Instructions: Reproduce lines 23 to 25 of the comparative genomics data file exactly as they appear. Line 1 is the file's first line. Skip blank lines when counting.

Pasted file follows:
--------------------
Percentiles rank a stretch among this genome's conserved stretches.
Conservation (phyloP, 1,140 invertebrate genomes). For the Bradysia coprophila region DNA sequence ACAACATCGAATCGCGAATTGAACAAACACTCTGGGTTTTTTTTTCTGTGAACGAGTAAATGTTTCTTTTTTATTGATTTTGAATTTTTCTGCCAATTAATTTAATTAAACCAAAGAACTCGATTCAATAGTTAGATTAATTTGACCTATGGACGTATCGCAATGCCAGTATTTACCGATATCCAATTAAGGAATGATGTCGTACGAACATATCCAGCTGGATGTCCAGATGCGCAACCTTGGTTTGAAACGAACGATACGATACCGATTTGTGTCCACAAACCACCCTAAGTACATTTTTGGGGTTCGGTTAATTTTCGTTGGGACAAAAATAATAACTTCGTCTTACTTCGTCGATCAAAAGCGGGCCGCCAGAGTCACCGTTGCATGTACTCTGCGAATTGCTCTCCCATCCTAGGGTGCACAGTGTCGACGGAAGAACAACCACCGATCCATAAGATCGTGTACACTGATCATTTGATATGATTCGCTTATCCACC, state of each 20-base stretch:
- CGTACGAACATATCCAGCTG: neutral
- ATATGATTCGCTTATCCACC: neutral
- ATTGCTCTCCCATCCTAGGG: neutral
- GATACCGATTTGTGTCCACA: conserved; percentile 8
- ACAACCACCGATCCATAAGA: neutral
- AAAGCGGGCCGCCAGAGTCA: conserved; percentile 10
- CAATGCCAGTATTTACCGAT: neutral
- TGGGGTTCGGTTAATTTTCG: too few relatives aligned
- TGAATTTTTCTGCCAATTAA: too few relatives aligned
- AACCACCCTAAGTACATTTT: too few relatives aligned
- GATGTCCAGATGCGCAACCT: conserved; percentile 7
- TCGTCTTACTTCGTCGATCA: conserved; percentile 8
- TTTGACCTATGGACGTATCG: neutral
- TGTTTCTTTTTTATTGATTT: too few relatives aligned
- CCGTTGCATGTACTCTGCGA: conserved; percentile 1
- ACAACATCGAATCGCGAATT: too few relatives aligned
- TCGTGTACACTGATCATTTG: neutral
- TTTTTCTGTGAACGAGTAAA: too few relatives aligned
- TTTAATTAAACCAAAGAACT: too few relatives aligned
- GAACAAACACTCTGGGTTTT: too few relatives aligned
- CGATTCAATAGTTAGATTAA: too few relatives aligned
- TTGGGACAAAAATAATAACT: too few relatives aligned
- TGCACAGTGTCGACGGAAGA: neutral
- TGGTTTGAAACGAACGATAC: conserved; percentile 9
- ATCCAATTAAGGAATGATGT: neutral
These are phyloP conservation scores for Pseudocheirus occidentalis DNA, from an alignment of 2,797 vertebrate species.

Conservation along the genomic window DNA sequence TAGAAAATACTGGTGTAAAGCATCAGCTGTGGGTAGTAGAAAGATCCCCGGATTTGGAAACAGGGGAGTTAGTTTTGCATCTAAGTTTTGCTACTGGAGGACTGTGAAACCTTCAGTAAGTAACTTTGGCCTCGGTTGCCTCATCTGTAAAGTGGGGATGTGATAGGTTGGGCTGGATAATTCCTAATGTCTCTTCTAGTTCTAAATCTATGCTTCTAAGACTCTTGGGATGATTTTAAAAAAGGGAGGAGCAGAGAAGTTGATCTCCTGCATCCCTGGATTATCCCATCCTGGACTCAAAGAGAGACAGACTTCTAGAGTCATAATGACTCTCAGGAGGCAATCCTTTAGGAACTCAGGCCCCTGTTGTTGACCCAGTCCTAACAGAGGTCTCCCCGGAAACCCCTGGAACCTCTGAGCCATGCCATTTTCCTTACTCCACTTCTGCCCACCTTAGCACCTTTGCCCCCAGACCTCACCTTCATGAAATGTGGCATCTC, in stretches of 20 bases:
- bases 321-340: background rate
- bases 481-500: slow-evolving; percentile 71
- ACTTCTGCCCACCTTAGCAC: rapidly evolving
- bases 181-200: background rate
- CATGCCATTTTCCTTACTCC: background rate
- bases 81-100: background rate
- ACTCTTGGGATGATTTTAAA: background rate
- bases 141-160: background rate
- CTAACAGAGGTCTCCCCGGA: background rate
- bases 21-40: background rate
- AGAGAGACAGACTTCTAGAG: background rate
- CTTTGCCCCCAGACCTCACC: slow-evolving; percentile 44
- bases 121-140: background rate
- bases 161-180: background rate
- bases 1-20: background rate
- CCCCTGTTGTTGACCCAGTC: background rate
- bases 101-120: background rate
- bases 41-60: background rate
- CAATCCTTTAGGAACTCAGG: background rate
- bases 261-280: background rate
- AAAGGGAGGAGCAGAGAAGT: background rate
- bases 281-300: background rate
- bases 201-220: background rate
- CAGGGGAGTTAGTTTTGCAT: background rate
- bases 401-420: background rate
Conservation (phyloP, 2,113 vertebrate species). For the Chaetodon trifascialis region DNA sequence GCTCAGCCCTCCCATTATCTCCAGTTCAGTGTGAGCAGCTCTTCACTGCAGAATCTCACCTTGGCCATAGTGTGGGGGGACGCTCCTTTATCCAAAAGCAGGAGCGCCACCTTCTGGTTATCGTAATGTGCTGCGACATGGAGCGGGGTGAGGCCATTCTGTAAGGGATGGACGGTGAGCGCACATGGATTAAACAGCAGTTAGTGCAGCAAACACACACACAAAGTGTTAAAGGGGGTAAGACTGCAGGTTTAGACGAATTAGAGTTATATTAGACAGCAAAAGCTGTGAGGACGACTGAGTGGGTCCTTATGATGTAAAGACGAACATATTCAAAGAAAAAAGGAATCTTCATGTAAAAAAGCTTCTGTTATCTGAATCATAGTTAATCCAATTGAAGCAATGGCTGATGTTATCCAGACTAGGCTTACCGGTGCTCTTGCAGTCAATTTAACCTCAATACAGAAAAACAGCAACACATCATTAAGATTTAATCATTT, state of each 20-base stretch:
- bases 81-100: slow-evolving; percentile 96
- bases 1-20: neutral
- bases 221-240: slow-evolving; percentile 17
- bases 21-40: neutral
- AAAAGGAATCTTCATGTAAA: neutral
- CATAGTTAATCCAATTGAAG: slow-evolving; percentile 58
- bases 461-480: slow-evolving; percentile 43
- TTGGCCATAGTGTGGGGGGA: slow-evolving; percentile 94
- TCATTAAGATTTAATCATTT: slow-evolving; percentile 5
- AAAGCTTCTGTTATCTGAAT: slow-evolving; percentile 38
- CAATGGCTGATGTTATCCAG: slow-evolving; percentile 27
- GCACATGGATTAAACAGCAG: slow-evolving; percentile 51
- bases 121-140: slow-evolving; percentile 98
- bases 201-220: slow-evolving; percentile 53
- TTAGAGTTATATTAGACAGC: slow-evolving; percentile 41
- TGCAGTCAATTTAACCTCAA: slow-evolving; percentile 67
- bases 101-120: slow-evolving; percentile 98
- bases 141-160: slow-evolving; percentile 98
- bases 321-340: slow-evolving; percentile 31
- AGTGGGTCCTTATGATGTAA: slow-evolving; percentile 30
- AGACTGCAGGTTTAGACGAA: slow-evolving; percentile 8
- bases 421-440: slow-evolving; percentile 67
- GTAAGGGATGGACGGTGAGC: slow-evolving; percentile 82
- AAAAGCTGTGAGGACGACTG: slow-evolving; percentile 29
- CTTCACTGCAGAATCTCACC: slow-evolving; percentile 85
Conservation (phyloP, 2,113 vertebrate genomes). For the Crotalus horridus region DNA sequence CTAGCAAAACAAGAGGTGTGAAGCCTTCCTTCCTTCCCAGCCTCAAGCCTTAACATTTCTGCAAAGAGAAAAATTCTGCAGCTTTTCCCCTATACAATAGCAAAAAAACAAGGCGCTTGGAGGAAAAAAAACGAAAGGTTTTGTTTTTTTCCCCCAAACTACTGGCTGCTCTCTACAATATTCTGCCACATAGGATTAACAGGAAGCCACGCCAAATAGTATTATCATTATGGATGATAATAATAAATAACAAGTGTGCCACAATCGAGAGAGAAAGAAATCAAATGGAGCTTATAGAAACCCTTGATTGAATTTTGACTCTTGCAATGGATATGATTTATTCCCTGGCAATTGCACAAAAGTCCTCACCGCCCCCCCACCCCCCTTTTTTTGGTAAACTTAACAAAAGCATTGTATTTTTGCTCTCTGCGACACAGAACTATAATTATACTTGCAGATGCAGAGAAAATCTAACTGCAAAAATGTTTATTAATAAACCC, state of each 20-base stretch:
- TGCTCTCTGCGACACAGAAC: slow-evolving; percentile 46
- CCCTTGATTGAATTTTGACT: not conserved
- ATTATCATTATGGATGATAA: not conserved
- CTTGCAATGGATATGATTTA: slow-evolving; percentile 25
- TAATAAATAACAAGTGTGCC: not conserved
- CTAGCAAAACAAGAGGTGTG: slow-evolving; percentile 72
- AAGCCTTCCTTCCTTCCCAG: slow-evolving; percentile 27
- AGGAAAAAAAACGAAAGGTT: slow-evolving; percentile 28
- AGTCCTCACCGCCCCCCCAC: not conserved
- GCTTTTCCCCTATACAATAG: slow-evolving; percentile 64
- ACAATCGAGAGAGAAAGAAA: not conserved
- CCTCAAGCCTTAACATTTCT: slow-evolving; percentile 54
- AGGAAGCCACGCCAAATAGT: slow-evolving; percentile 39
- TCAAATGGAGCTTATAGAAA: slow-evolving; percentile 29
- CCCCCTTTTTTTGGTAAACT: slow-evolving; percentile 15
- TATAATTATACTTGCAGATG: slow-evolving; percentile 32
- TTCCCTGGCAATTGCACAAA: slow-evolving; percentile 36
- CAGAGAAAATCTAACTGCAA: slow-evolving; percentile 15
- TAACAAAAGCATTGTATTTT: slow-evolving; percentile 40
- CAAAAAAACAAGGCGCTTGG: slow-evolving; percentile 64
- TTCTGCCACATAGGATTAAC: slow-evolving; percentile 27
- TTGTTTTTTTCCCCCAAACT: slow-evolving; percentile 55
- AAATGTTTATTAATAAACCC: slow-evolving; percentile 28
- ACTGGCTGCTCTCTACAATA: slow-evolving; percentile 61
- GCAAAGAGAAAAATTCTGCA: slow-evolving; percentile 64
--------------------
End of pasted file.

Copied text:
- CGATTCAATAGTTAGATTAA: too few relatives aligned
- TTGGGACAAAAATAATAACT: too few relatives aligned
- TGCACAGTGTCGACGGAAGA: neutral